The first-ever Census of Marine Life (CoML), a mammoth decade-long exercise involving more than 2,700 scientists from over 80 countries, has been successfully completed. The painstaking research has unearthed nearly 250,000 marine species of an estimated one million. About 6,000 new species have also been discovered. The landmark exercise marks a remarkable beginning in identifying and mapping the diversity, distribution, and abundance of marine organisms. Though long-distance migration of many predators like tuna and sharks was tracked, large areas of the oceans, mainly the Indian Ocean, have not been fully explored. While ten marine hotspots were identified, including one in the Indian Ocean, many biodiversity hotspots await detailed investigation. This is because the oceans cover 75 per cent of the earth’s surface, and investigating their surface and depths requires tremendous scientific expertise and huge investments. The good news is that even though the census has been completed, several national and regional initiatives started during the CoML programme will continue to operate with support from government and non-government agencies. Unlike other major projects such as the mapping of the human genome, the scope of this study is undefined. Thus the CoML provides an ideal platform for incorporating diverse inputs from future studies to help us understand the big picture. It will also serve as the baseline for evaluating the future impact of human intervention on sea animals.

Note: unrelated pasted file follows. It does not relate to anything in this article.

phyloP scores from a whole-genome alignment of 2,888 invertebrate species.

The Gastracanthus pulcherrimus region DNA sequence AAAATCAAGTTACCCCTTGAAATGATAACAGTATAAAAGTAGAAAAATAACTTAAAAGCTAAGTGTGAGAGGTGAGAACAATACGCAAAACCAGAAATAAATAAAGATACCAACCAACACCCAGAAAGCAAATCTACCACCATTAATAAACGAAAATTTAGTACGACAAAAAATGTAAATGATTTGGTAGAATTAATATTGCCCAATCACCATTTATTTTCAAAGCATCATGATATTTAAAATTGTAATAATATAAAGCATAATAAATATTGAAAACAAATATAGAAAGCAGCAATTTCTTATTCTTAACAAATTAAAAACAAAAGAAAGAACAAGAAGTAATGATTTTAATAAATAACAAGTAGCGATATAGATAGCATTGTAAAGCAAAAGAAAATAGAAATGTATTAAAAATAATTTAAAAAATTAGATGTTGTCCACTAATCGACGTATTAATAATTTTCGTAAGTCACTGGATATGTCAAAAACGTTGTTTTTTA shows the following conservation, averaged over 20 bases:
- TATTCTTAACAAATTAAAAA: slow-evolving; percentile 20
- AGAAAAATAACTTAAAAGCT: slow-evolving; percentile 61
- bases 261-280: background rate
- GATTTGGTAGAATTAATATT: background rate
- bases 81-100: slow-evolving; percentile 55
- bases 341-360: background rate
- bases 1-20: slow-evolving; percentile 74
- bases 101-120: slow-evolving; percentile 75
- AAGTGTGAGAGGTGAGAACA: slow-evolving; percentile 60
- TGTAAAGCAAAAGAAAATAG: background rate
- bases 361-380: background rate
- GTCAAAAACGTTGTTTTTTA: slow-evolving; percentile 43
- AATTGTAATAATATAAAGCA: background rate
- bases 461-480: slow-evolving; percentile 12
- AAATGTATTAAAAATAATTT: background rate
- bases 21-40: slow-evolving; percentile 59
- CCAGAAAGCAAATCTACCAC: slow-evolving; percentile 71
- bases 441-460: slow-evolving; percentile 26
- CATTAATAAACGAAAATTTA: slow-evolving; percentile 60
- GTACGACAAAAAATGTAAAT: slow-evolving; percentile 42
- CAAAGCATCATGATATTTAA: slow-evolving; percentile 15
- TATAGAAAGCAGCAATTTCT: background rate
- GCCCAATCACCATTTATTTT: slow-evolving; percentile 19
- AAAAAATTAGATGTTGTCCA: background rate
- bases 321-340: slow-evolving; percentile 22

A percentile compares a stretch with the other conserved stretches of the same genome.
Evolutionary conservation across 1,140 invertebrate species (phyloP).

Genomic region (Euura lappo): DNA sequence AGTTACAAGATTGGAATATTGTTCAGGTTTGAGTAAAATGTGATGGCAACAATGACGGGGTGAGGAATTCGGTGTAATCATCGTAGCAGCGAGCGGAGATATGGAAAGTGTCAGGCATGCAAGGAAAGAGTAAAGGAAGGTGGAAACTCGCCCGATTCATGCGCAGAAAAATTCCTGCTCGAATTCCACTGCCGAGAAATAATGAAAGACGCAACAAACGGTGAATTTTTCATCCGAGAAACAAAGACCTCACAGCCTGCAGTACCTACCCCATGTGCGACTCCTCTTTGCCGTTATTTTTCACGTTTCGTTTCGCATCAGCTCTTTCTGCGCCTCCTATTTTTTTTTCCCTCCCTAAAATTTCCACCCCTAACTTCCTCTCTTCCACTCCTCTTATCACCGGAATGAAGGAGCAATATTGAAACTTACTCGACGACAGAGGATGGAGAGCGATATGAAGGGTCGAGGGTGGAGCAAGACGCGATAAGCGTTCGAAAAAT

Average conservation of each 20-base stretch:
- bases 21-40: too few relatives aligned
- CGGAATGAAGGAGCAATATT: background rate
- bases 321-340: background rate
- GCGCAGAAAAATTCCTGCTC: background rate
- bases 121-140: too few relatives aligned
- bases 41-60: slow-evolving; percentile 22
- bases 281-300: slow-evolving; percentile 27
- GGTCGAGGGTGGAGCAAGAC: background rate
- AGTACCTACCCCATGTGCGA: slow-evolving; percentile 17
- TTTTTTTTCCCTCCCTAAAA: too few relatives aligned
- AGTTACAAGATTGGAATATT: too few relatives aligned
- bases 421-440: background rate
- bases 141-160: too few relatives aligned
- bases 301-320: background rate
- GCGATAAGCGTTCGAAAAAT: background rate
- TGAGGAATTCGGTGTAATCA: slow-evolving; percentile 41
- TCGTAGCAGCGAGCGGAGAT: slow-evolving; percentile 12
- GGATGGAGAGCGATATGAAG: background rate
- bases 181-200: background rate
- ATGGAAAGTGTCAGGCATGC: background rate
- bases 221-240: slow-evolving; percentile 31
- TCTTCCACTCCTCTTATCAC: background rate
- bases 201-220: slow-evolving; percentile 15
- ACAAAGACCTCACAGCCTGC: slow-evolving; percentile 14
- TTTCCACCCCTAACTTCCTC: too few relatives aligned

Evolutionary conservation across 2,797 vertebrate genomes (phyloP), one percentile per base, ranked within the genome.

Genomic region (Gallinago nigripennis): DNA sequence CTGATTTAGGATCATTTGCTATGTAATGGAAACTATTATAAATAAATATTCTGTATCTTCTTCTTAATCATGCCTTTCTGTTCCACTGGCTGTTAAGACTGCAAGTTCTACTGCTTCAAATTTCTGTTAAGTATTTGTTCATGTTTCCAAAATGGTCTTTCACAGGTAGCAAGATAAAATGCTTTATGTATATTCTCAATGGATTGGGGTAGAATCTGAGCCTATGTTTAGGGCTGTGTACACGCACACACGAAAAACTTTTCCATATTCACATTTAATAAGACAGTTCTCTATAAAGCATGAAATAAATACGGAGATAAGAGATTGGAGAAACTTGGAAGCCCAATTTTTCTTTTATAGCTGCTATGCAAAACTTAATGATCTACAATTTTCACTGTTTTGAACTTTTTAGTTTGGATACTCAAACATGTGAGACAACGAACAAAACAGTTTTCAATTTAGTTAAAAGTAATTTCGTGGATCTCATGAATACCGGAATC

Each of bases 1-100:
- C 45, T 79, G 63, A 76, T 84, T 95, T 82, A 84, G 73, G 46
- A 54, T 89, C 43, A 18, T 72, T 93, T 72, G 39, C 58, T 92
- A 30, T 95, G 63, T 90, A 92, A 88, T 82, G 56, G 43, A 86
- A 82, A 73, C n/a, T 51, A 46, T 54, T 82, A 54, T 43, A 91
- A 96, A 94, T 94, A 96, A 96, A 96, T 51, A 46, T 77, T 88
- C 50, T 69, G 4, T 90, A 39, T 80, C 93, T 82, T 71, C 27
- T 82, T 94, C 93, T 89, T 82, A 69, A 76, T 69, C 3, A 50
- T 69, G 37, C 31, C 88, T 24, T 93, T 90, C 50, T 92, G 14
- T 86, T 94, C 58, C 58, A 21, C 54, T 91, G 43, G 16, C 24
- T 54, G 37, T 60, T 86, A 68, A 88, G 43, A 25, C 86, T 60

The CoML facilitated the use of diverse technologies on a large scale, technologies that are of continuing use. For instance, there are special sonar devices which allow us to see how marine life assemble in schools and move both vertically and laterally over thousands of square kilometres. Thanks to the use of modern techniques, scientists were also able to have a glimpse of the hitherto unknown world of marine animals. One finding of the study which is a cause for concern is that the fate of many animals living in easily accessible habitats appears gloomy. Large fishes and marine mammals like sea turtles and tuna have declined by 90 per cent on an average due to over-fishing and/or pollution. Apart from being an invaluable source of food, the oceans produce 70 per cent of oxygen present in the atmosphere, and also absorb one-third of global carbon dioxide emissions. All these are warning signs that oceans, the lifeline for all things living on earth, may well turn into a watery grave if damage to marine life continues unabated.

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